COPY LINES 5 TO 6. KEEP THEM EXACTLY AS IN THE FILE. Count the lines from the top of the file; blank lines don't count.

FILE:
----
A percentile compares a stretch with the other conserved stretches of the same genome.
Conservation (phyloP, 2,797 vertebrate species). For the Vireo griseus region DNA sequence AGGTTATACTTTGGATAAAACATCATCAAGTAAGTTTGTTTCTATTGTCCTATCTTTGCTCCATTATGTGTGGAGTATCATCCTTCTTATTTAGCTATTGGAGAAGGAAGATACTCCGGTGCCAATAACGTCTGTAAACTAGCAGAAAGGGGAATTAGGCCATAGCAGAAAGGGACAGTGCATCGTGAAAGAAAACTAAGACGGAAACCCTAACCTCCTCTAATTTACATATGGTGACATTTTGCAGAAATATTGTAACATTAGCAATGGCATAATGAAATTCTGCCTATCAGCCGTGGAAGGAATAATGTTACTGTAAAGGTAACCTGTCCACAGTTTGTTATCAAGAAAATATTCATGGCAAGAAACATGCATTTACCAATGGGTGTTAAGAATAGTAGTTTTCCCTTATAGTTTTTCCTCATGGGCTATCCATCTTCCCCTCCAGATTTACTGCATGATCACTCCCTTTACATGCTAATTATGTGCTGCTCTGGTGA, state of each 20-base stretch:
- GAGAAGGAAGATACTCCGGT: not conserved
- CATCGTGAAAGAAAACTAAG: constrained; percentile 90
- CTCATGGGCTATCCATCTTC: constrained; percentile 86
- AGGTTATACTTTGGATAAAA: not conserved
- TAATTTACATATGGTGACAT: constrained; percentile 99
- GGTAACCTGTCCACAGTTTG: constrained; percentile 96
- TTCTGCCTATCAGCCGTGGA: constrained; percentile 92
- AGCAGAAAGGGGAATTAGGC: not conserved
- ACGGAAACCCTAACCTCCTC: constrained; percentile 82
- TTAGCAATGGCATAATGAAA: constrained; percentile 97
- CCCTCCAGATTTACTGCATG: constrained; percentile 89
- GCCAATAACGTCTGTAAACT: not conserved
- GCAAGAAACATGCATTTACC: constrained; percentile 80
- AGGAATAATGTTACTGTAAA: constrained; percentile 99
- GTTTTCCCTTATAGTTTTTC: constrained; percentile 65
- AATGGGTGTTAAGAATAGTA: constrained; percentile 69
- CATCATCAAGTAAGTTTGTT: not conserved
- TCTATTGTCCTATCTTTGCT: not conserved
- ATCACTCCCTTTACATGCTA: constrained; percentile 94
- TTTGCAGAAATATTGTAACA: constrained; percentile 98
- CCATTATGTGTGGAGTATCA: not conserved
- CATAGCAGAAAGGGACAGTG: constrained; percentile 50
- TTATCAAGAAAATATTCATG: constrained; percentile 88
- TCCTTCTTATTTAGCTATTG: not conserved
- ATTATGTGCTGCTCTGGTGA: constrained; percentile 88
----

- CTCATGGGCTATCCATCTTC: constrained; percentile 86
- AGGTTATACTTTGGATAAAA: not conserved